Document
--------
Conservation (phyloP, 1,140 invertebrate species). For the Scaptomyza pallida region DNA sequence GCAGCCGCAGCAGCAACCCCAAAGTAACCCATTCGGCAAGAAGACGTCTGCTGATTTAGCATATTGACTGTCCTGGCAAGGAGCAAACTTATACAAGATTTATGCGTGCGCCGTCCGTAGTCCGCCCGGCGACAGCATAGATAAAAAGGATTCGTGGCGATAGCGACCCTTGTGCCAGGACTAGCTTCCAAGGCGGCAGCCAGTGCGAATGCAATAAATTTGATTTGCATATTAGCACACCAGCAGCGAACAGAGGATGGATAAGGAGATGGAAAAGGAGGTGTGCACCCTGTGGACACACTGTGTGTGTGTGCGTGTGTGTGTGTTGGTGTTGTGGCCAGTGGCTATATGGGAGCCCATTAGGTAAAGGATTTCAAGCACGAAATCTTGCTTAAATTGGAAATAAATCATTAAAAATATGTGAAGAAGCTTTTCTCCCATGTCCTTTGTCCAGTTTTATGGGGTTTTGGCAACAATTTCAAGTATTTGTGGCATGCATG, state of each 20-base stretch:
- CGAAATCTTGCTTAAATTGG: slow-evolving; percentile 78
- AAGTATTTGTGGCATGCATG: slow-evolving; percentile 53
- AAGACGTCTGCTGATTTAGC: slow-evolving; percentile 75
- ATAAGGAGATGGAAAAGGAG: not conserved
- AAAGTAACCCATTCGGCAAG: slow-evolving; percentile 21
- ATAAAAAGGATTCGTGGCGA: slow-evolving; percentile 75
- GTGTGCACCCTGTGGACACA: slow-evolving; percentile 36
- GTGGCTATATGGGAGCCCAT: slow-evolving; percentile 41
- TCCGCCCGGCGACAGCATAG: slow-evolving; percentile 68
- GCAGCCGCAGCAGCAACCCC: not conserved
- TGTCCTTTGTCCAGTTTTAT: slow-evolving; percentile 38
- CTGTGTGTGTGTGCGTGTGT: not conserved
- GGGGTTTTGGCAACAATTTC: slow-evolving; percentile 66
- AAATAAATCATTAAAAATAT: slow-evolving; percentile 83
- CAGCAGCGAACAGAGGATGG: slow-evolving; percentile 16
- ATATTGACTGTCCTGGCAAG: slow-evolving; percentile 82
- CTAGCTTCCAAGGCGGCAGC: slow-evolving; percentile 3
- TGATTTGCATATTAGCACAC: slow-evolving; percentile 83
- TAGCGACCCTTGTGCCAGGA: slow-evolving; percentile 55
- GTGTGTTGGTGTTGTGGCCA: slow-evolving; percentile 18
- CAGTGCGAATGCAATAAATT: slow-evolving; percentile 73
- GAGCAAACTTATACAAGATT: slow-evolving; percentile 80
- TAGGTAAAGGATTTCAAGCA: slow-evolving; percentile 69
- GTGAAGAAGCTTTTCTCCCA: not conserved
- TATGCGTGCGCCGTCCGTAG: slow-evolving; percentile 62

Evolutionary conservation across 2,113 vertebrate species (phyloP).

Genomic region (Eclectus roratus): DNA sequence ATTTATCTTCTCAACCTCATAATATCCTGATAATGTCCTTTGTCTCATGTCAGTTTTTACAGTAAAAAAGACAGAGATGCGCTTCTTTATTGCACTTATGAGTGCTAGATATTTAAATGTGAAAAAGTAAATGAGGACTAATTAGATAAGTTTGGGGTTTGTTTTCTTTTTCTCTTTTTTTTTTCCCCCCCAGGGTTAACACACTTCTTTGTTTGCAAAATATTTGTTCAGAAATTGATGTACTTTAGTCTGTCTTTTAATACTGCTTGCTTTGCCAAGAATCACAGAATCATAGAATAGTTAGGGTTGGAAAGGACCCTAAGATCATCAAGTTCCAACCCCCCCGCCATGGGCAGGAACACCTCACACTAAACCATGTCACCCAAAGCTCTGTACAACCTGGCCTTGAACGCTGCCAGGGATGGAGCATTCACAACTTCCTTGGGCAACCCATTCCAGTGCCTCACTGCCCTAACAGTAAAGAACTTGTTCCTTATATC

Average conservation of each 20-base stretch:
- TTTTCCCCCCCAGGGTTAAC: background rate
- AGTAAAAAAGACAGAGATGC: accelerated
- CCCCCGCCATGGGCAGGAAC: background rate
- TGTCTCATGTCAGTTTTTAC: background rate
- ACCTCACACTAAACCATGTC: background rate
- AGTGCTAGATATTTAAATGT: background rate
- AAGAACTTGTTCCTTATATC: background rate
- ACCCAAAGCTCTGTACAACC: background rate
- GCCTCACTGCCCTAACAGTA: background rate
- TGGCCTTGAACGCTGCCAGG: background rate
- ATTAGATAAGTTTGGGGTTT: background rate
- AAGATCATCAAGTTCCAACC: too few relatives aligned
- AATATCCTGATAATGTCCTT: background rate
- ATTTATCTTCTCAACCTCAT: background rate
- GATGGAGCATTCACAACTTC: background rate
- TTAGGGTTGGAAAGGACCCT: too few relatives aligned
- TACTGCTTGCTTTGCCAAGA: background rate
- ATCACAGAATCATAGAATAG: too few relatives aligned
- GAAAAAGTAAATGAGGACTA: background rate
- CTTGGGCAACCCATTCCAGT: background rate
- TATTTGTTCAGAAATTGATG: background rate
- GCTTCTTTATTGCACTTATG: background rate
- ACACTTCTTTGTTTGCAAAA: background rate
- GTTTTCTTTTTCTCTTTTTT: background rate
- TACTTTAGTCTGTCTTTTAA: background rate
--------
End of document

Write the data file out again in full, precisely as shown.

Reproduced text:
Conservation (phyloP, 1,140 invertebrate species). For the Scaptomyza pallida region DNA sequence GCAGCCGCAGCAGCAACCCCAAAGTAACCCATTCGGCAAGAAGACGTCTGCTGATTTAGCATATTGACTGTCCTGGCAAGGAGCAAACTTATACAAGATTTATGCGTGCGCCGTCCGTAGTCCGCCCGGCGACAGCATAGATAAAAAGGATTCGTGGCGATAGCGACCCTTGTGCCAGGACTAGCTTCCAAGGCGGCAGCCAGTGCGAATGCAATAAATTTGATTTGCATATTAGCACACCAGCAGCGAACAGAGGATGGATAAGGAGATGGAAAAGGAGGTGTGCACCCTGTGGACACACTGTGTGTGTGTGCGTGTGTGTGTGTTGGTGTTGTGGCCAGTGGCTATATGGGAGCCCATTAGGTAAAGGATTTCAAGCACGAAATCTTGCTTAAATTGGAAATAAATCATTAAAAATATGTGAAGAAGCTTTTCTCCCATGTCCTTTGTCCAGTTTTATGGGGTTTTGGCAACAATTTCAAGTATTTGTGGCATGCATG, state of each 20-base stretch:
- CGAAATCTTGCTTAAATTGG: slow-evolving; percentile 78
- AAGTATTTGTGGCATGCATG: slow-evolving; percentile 53
- AAGACGTCTGCTGATTTAGC: slow-evolving; percentile 75
- ATAAGGAGATGGAAAAGGAG: not conserved
- AAAGTAACCCATTCGGCAAG: slow-evolving; percentile 21
- ATAAAAAGGATTCGTGGCGA: slow-evolving; percentile 75
- GTGTGCACCCTGTGGACACA: slow-evolving; percentile 36
- GTGGCTATATGGGAGCCCAT: slow-evolving; percentile 41
- TCCGCCCGGCGACAGCATAG: slow-evolving; percentile 68
- GCAGCCGCAGCAGCAACCCC: not conserved
- TGTCCTTTGTCCAGTTTTAT: slow-evolving; percentile 38
- CTGTGTGTGTGTGCGTGTGT: not conserved
- GGGGTTTTGGCAACAATTTC: slow-evolving; percentile 66
- AAATAAATCATTAAAAATAT: slow-evolving; percentile 83
- CAGCAGCGAACAGAGGATGG: slow-evolving; percentile 16
- ATATTGACTGTCCTGGCAAG: slow-evolving; percentile 82
- CTAGCTTCCAAGGCGGCAGC: slow-evolving; percentile 3
- TGATTTGCATATTAGCACAC: slow-evolving; percentile 83
- TAGCGACCCTTGTGCCAGGA: slow-evolving; percentile 55
- GTGTGTTGGTGTTGTGGCCA: slow-evolving; percentile 18
- CAGTGCGAATGCAATAAATT: slow-evolving; percentile 73
- GAGCAAACTTATACAAGATT: slow-evolving; percentile 80
- TAGGTAAAGGATTTCAAGCA: slow-evolving; percentile 69
- GTGAAGAAGCTTTTCTCCCA: not conserved
- TATGCGTGCGCCGTCCGTAG: slow-evolving; percentile 62

Evolutionary conservation across 2,113 vertebrate species (phyloP).

Genomic region (Eclectus roratus): DNA sequence ATTTATCTTCTCAACCTCATAATATCCTGATAATGTCCTTTGTCTCATGTCAGTTTTTACAGTAAAAAAGACAGAGATGCGCTTCTTTATTGCACTTATGAGTGCTAGATATTTAAATGTGAAAAAGTAAATGAGGACTAATTAGATAAGTTTGGGGTTTGTTTTCTTTTTCTCTTTTTTTTTTCCCCCCCAGGGTTAACACACTTCTTTGTTTGCAAAATATTTGTTCAGAAATTGATGTACTTTAGTCTGTCTTTTAATACTGCTTGCTTTGCCAAGAATCACAGAATCATAGAATAGTTAGGGTTGGAAAGGACCCTAAGATCATCAAGTTCCAACCCCCCCGCCATGGGCAGGAACACCTCACACTAAACCATGTCACCCAAAGCTCTGTACAACCTGGCCTTGAACGCTGCCAGGGATGGAGCATTCACAACTTCCTTGGGCAACCCATTCCAGTGCCTCACTGCCCTAACAGTAAAGAACTTGTTCCTTATATC

Average conservation of each 20-base stretch:
- TTTTCCCCCCCAGGGTTAAC: background rate
- AGTAAAAAAGACAGAGATGC: accelerated
- CCCCCGCCATGGGCAGGAAC: background rate
- TGTCTCATGTCAGTTTTTAC: background rate
- ACCTCACACTAAACCATGTC: background rate
- AGTGCTAGATATTTAAATGT: background rate
- AAGAACTTGTTCCTTATATC: background rate
- ACCCAAAGCTCTGTACAACC: background rate
- GCCTCACTGCCCTAACAGTA: background rate
- TGGCCTTGAACGCTGCCAGG: background rate
- ATTAGATAAGTTTGGGGTTT: background rate
- AAGATCATCAAGTTCCAACC: too few relatives aligned
- AATATCCTGATAATGTCCTT: background rate
- ATTTATCTTCTCAACCTCAT: background rate
- GATGGAGCATTCACAACTTC: background rate
- TTAGGGTTGGAAAGGACCCT: too few relatives aligned
- TACTGCTTGCTTTGCCAAGA: background rate
- ATCACAGAATCATAGAATAG: too few relatives aligned
- GAAAAAGTAAATGAGGACTA: background rate
- CTTGGGCAACCCATTCCAGT: background rate
- TATTTGTTCAGAAATTGATG: background rate
- GCTTCTTTATTGCACTTATG: background rate
- ACACTTCTTTGTTTGCAAAA: background rate
- GTTTTCTTTTTCTCTTTTTT: background rate
- TACTTTAGTCTGTCTTTTAA: background rate